Hard News by Russell Brown

Read Post

Hard News: Friday Music: Just William

10 Responses

  • Mark Cubey,

    New Horizons now also plays on the RNZ National airwaves: 7.35pm Thursdays on Nights with Bryan Crump.

    Wellington • Since May 2008 • 65 posts Report Reply

  • Ian Dalziel,

    Let's not forget that the seemingly indefatigable William Dart not only did reviews for Rip It Up (I remember many a deadline with late night trips to retrieve a review from his letterbox) but does the odd other thing as well:

    In 1988 William Dart founded and edited the important quarterly, Music in New Zealand which he published almost single-handedly until 2002. Since 1983 he has been editor of the equally important Art New Zealand. He is regarded as one of New Zealand’s leading music critics. From 1977-2002, Dart wrote regularly for the NZ Listener and, since 2002, has been the music critic for the New Zealand Herald. He broadcasts regularly for Radio New Zealand Concert, including a weekly programme on rock music, New Horizons, as well as many other programmes including Composer of the Week, New Music Survey, Pressing On, and Appointment.
    As a composer he is best known for his incidental music which has lead to many successful collaborations such as Give us a Kiss with John Curry and Ross Fraser and Songs to the Judges with Mervyn Thompson.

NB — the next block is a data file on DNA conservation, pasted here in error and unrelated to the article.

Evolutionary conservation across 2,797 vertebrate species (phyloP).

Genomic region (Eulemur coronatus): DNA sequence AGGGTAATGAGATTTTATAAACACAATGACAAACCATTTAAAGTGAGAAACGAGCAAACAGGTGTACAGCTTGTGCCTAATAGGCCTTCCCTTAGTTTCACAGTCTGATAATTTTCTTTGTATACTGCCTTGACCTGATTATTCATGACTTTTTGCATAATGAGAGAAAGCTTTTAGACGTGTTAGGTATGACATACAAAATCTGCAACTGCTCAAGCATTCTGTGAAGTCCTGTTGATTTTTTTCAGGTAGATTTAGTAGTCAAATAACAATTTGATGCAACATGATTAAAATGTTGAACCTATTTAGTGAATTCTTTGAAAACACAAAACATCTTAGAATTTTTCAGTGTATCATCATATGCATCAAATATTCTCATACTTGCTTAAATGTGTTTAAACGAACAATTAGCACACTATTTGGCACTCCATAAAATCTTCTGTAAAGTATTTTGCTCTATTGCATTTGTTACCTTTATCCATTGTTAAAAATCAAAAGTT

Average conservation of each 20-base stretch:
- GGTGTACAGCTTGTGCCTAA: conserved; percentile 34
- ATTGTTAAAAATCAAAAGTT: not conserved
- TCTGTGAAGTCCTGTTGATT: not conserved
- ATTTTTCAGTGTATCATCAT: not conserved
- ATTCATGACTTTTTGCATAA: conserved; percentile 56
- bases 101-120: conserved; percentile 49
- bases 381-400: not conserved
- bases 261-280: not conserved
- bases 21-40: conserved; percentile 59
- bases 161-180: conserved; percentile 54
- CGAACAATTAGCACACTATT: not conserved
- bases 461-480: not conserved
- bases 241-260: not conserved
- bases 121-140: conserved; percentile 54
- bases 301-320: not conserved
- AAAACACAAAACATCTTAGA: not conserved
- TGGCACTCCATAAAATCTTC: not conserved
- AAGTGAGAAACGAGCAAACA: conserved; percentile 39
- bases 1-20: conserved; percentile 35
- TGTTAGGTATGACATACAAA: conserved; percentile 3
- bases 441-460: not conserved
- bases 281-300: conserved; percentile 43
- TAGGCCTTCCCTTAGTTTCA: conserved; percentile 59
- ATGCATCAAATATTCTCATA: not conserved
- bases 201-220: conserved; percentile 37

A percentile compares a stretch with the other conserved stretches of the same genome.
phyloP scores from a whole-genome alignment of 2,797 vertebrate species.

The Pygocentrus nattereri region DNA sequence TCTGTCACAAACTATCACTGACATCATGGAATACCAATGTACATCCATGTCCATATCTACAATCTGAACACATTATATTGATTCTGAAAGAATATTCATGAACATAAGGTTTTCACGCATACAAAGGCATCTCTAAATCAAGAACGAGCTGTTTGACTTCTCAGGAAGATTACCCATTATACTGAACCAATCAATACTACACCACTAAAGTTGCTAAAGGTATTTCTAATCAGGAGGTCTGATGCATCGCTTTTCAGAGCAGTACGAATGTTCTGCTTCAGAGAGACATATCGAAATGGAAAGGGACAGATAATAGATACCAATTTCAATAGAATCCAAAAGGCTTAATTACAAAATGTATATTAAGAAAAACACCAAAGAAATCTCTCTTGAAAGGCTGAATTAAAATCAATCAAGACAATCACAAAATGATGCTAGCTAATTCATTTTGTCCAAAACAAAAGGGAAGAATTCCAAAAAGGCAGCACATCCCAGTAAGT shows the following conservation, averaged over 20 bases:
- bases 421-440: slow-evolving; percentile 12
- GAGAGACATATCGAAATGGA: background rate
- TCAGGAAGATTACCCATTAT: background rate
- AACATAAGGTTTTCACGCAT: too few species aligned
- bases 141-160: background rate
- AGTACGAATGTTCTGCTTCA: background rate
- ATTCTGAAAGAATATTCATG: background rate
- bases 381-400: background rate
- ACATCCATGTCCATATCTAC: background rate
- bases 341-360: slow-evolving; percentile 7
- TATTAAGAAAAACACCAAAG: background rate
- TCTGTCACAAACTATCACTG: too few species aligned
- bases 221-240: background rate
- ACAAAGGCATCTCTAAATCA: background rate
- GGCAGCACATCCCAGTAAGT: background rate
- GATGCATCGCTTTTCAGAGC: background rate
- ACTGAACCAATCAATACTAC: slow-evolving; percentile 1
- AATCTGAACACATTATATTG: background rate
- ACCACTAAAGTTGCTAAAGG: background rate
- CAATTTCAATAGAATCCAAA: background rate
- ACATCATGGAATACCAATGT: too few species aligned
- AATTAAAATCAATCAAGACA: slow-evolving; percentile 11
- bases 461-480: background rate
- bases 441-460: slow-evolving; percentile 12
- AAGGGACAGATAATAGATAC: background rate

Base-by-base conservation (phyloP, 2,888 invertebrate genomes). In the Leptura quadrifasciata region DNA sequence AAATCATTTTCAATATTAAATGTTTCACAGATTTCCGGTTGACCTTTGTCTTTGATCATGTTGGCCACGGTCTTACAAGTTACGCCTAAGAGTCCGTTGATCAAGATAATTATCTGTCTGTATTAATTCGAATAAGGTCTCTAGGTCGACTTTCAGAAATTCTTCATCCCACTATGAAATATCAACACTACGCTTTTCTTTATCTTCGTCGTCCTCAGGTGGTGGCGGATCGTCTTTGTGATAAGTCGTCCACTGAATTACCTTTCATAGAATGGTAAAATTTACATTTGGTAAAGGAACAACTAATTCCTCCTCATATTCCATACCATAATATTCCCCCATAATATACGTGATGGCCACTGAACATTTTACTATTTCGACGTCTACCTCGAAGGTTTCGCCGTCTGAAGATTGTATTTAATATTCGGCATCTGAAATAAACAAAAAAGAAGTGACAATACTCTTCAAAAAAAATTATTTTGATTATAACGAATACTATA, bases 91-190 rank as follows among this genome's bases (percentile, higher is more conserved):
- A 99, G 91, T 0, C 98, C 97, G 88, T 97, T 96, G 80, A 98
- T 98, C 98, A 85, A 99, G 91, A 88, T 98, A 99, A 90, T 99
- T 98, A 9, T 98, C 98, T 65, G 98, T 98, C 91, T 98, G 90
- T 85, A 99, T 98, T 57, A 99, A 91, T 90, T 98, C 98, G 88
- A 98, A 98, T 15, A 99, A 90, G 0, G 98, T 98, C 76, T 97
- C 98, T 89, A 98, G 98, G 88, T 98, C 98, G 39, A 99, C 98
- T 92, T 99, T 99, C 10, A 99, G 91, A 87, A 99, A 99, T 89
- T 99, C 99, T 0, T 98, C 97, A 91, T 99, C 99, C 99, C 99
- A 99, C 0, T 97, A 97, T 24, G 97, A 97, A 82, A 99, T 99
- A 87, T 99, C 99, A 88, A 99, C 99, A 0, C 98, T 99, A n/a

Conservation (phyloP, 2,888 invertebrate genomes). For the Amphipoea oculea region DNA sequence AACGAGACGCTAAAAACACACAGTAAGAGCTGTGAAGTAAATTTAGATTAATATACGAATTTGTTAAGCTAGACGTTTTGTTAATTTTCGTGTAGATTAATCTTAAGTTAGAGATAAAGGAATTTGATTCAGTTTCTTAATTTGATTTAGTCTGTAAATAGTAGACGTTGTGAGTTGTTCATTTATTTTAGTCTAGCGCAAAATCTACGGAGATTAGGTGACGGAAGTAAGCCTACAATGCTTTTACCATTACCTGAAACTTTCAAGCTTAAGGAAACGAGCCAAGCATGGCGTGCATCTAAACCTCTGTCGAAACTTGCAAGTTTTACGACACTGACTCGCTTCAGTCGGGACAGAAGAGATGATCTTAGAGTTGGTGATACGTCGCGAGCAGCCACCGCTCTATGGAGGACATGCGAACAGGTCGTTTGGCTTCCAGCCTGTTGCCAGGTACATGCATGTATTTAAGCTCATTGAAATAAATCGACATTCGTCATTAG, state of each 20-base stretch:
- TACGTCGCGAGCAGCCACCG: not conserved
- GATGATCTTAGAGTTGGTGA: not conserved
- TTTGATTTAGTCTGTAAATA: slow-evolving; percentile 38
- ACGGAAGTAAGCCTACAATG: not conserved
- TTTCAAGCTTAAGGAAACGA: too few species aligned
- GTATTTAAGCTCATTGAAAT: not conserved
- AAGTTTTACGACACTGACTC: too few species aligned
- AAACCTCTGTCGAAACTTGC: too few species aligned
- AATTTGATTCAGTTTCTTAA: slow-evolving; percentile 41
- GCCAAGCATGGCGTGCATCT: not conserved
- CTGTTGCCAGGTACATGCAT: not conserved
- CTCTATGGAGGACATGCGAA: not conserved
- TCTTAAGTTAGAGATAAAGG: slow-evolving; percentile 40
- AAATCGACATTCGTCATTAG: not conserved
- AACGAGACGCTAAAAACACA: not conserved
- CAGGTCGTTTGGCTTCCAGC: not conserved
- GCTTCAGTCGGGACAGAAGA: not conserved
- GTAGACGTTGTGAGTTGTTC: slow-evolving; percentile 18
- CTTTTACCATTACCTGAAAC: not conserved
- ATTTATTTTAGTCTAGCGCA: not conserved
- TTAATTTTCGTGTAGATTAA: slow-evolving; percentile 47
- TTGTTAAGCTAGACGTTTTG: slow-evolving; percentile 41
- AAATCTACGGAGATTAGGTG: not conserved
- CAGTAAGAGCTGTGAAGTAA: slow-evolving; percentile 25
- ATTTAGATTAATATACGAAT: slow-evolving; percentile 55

The recipient of a prestigious Lilburn Trust Award, the KBB Citation for Services to NZ Music and an MNZM for Services to Music and the Arts (1997), William Dart has stood at the forefront of New Zealand music for more than three decades.

    from SOUNZ

    see also http://www.teara.govt.nz/en/speech/45131/william-dart-music-and-art-crtic

    Christchurch • Since Dec 2006 • 7889 posts Report Reply

  • mnpound,

    and the songs he writes are wonderful and he collaborates on devising and playing in INTERESTING concerts for voice (mine, lucky,lucky me) and piano.

    auckland • Since Jun 2012 • 5 posts Report Reply

  • Rob Hosking,

    From memory, New Horizons started around 1979-80. I remember a feature on this new programme in the Listener, and saying it would look at rock /modern (I forget how they characterised it) seriously...no, I think the word is thoughtfully (aside on pet hobbyhorse: 'serious' is not the same as 'thoughtful' and in fact a hell of a lot of serious people are not very thoughtful at all).

    Early programmes were on Randy Newman, and the Kinks, and the Kinks are still one of my favourite bands, mostly on the strength of hearing Ray Davies' approach analysed on the programme.

    It was the aural equivalent of close reading - making you slow down and notice what was happening in a recording.

    South Roseneath • Since Nov 2006 • 830 posts Report Reply

  • Alan Perrott,

    in two minds, but you can't go calling a post Just William without me feeling a need to post me old band, it was the title of one of the last tracks we pulled together before upping sticks and moving on...anyway, what the whatevs, they were the 80s...

    Auckland • Since Nov 2006 • 438 posts Report Reply

  • Russell Brown, in reply to Rob Hosking,